What I really enjoyed about this sequel is that the whole “building of the team” aspect is done and we can meet up with these crazy characters in progress. Even though this is essentially a Peter Quill story, we still have time for other storylines to find their way to share screen time without them coming across as filler. Saldana and Gillan, as Gamora and Nebula, have some great family moments that looks to shed light on how it was growing up with Thanos as their father. Bradley Cooper back as Rocket is still every bit as enjoyable as you remember and with the added depth they add to Rocket this time around, is even better than before. Pom Klementieff as the newcomer Mantis is played I think a bit too much for comedy and I think should have been a bit more straight-faced, but I couldn’t help but chuckle at a few of the lines between her and Drax. I also have to give it up to Sean Gunn as Kraglin, one of the Ravengers, and not to mention James Gunn’s own brother, who is so fantastic here and has one of the most powerful scenes late in the movie.
Overall, there really isn’t a single bad casting choice here. Kurt Russell and Chris Pratt play off each other rather well and their storyline evolved in a very cool way that left me more than satisfied with its conclusion. I was really excited to see Elizabeth Debicki as Ayesha, the leader of the Sovereign race, as her performance in The Man from U.N.C.L.E. was really impressive. I really enjoyed her character and felt she was a natural fit for the movie and I hope to see more of her in the future. Chris Sullivan, as Taserface, is just as funny as the name suggests and has a very fun scene with Rocket midway through the movie. I was actually surprised that Vin Diesel still provided the voice for Baby Groot, so it was nice to see that little touch here, despite the drastic change in Groot’s character. There is also a boatload of celebrity cameo’s that take place within the movie as well as in scenes after the credits end, and oh, there are five stingers total, so make sure to stick around.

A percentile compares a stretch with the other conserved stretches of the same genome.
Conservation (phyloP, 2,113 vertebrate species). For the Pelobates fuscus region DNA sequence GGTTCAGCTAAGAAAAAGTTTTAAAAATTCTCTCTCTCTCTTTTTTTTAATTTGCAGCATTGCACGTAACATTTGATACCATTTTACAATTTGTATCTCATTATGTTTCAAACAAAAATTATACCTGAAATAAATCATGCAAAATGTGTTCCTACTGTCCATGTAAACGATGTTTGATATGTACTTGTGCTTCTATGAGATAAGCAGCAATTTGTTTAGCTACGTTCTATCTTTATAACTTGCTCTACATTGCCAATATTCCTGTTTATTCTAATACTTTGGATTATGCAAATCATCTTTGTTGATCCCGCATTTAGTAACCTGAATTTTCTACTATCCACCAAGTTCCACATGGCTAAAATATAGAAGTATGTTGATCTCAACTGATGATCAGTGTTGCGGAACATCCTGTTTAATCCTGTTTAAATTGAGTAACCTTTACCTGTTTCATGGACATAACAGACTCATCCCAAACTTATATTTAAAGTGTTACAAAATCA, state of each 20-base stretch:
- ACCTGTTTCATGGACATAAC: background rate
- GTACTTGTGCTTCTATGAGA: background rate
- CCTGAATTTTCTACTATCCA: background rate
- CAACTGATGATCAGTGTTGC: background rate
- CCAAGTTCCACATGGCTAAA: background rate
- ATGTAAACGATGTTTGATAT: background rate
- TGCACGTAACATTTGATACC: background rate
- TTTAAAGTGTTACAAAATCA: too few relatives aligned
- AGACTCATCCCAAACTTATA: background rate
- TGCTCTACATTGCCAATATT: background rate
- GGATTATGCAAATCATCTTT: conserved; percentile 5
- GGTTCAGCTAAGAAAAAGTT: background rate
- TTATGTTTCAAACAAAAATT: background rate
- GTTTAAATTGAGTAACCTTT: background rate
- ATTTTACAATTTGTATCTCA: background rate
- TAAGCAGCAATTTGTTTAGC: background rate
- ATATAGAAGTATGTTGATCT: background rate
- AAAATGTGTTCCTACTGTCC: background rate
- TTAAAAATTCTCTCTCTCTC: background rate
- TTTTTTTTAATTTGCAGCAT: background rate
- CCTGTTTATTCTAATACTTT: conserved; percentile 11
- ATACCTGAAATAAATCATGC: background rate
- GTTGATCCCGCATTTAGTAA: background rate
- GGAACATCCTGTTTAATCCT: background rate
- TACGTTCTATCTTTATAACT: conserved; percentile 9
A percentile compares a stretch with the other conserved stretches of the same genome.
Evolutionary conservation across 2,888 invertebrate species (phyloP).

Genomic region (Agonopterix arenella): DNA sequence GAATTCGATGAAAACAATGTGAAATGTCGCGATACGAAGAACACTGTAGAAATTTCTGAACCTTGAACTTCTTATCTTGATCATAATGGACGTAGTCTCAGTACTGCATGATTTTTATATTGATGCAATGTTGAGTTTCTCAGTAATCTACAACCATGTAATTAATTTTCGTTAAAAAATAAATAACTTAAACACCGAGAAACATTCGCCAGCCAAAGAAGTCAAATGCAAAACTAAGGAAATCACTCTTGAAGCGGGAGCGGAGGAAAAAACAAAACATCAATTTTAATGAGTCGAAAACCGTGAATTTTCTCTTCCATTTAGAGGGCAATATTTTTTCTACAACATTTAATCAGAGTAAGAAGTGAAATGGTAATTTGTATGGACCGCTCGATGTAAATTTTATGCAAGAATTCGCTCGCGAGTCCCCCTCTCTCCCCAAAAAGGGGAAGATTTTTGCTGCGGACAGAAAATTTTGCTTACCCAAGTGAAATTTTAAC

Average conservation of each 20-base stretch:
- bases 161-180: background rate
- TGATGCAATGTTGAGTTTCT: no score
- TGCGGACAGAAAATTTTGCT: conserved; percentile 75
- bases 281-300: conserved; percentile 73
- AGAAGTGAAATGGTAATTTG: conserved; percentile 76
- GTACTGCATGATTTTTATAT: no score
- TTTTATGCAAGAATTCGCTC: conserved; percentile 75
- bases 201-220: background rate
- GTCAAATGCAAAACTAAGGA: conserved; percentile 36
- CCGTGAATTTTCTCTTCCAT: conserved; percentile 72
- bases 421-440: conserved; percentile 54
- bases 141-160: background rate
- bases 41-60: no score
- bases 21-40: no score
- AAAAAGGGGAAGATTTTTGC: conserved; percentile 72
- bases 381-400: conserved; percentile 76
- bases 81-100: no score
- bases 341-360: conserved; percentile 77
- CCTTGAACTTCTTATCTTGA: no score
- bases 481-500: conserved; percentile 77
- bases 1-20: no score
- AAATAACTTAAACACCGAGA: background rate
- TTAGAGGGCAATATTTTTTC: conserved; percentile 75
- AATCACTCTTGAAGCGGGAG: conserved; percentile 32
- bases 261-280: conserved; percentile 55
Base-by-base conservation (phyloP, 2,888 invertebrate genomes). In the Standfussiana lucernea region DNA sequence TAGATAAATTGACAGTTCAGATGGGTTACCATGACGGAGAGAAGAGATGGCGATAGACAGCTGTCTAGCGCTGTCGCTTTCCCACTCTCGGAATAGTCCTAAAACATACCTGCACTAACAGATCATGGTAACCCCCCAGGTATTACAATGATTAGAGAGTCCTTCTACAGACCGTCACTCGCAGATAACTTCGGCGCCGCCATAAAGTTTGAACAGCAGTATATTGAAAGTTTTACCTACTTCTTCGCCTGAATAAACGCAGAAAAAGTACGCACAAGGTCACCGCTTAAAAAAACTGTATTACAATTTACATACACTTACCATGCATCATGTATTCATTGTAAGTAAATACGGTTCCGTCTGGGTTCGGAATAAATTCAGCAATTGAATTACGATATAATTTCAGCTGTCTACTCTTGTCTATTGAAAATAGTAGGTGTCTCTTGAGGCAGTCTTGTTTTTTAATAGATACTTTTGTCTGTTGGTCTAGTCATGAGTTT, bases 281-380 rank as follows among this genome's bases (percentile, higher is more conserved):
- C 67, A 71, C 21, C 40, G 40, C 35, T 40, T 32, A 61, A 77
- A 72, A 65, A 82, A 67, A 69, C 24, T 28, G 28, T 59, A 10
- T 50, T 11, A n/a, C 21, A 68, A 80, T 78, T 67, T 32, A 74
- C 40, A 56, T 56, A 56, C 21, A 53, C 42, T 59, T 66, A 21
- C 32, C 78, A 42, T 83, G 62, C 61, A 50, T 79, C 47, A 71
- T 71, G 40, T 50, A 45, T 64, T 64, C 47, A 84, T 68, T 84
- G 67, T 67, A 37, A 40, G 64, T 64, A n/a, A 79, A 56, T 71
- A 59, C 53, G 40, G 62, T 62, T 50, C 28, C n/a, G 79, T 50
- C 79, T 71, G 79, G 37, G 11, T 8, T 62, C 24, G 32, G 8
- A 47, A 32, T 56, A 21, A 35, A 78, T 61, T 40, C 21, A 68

When Guardians of the Galaxy hit theaters some three years ago, it was easily the most colorful of the Marvel movies. offering a wealth of color that we are only now seeing the rest of the MCU follow suit in. Doctor Strange and the upcoming Thor: Ragnarok all feature a very bright and vibrant look that may possibly be inspired by James Gunn’s efforts with the first Guardians film. Guardians Vol 2 is a very attractive film with even more color than we’ve seen before with environments and characters overflowing with green’s, blue’s, and red’s that just pop off the screen. Characters like Yondu, Gamora, and even Drax seem to be far more vibrant than the previous movie, and the planet that the film mostly takes place on is unlike anything I’ve seen in recent science fiction movies.
The first Guardians of the Galaxy soundtrack broke all sorts of records for being a movie soundtrack that consisted entirely of previously released songs and even topped the Billboard Top 200 in August of that year. This was a soundtrack that I could hear consistently played by co-workers, fellow motorists and just well, everyone. The collection of 70’s and 80’s tunes this time around isn’t as well known as the music used in the previous movie, but it seems to be used far more effectively this time around, with one song even being written into the motivations of a certain important character.
Guardians of the Galaxy Vol 2 is a rock and roll sci-fi adventure bursting with color, comedy, and character. While it has some small pacing issues midway through the movie, mostly due to a character laying down some pretty lengthy exposition, the movie more than makes up for it with one of the greatest openings in a movie ever and a final battle that feels lifted right out of a video game. I was thoroughly impressed with Guardians Vol 2 and have seen it twice so far, with every intention to go back for more.
I am Groot.